By: Diane Mitchell
In the short lived year of the Guam based airline, my flights and layovers took me to Japan, Palau, Hong Kong, Saipan, and Taiwan. When it all ended, I felt lost and terrified of the future. I was 29 feeling like I was at a crossroads and needed to do something drastic. The scariest thing I could think of was teaching English abroad so that is exactly what I did. Within a month of completing my online TEFL certification with International TEFL Academy from my home in Guam, I had an offer at a small cram school in Taipei, Taiwan.
The experience was more life-changing than I ever dreamed. The social networks I built, the learning curve of being a first time teacher and working with kids, the places I traveled, and the daily challenges of getting by in a foreign country, added up to a lifetime of experiences crammed into a year. As my 12 month contract came to a close, I made the difficult decision to leave Taiwan. I had been living outside of the states for seven years and had not visited home in over two. It was time to leave Asia behind and reconnect with my family and friends in Chicago.
With the low cost of housing, food, and public transportation, combined with a competitive wage, I had been able to save a substantial amount during my year in Taiwan. I had also developed a severe case of the wanderlust lifestyle. Anxious to return home, but still wanting to exercise my new found freedom, I hatched a plan to check off a few items on my travel bucket list before returning to Chicago. On March 1st 2014, I said my goodbyes to Taiwan, and by June, I was leaving Guam to head back to Asia for a 3 month long backpacking adventure with my boyfriend.
I had dabbled in backpacking Southeast Asia before, from 4 days to 4 weeks, but the daily survival skills I learned in Taiwan now made me feel unstoppable. I could navigate any bus, train, subway or ferry system regardless of what language the signs were in. With a vague map and a compass, I could get lost and found in any major city. I could seek out a meal in even the most foreigner-unfriendly small towns. I could make friends with locals and fellow travelers anywhere I went to find the best places to see and things to do. I could find a cheap place to stay and Wi-Fi in the most unlikely of places. I had become a master of any and all resources available.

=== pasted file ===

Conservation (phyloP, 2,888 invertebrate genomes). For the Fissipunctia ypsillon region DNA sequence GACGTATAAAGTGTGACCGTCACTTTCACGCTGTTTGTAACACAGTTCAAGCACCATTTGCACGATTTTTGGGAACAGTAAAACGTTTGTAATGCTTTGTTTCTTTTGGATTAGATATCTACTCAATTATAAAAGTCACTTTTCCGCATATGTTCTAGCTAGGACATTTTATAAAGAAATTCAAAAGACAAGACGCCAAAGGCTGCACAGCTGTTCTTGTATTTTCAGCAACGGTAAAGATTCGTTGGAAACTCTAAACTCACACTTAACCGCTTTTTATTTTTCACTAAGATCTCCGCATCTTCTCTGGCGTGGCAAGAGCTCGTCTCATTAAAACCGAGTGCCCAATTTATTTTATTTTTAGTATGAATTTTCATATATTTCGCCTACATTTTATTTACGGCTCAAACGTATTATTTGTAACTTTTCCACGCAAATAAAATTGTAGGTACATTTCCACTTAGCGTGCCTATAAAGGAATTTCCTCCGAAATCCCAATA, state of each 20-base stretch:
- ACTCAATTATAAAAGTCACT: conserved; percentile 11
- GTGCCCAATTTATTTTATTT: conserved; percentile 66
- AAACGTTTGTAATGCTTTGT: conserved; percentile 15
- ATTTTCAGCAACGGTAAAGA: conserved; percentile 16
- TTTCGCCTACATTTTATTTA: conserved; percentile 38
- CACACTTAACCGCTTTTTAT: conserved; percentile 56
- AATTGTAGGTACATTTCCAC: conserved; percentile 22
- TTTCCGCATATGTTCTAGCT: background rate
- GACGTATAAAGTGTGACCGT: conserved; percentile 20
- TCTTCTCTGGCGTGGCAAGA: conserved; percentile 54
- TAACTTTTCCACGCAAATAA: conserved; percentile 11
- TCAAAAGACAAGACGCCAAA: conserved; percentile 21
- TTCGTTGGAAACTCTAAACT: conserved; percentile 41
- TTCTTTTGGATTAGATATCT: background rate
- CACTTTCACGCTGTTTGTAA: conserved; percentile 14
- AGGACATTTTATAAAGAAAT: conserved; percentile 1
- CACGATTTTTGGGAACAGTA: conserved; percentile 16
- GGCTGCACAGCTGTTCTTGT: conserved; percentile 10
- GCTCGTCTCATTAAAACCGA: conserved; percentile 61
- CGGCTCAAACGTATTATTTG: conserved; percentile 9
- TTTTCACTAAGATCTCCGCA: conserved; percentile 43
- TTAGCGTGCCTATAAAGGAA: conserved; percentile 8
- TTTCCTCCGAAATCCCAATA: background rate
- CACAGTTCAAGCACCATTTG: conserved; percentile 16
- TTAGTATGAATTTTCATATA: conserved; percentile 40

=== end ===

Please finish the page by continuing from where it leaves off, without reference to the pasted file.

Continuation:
The biggest change was that there was no more fear of the unknown. I had faced it every day in the classroom and in daily life during my year teaching until I could laugh in its face. I felt calm and capable of handling anything that could possibly come my way including situations I had never encountered before.
Teaching ESL and living in a foreign country taught me to be adaptable, flexible, and resourceful in ways I had never imagined I could be.
My 3 month trip grew into almost 5 (time flies when you are sipping Thai iced teas in a hammock on the beach). My new found confidence took me hiking an active volcano in the Philippines; motor-biking the countryside in Laos; zip lining several kilometers in Thailand; meandering through remote villages in Myanmar; riding camels into the desert in India; and trekking the foothills of the Himalayas in Nepal. But the biggest challenge was awaiting me in America.
Upon returning to the U.S. after past travels, I experienced culture shock. It's funny how 5 months of immersion in new cultures will take the shock right out of almost any cultural encounter. My transition back to American living was a surprisingly easy one. I spent the holidays with family and am currently in the job hunting process. The task seems daunting, but I have new found confidence. My certificate from International TEFL Academy and teaching experience abroad have given me a career path to fall back on. The skills I learned teaching abroad are countless and invaluable.
Although I will not be seeking teaching jobs in America, these skills are transferable. Patience and understanding of different life choices and ways of thinking, flexibility in completing tasks, public speaking, working with diverse groups, a positive outlook, and best of all, an attitude of non-failure, are just a few. Not to mention, I am a charades and Pictionary champion thanks to my ESL students.
Some may say a 5 month employment gap will be a setback. I look at it as an accomplishment, not an embarrassmen,t and have found my travels intrigue potential employers, making me a memorable candidate. I don’t know what the future holds, but go forth with confidence, excited to see the adventure that unfolds.
Diane is a 31 year old University of Illinois graduate from the Chicago area. She lived and worked in Guam, USA for 7 years before finally taking the plunge in Taiwan as an English teacher.
Read more about Megan's adventure in Taiwan in: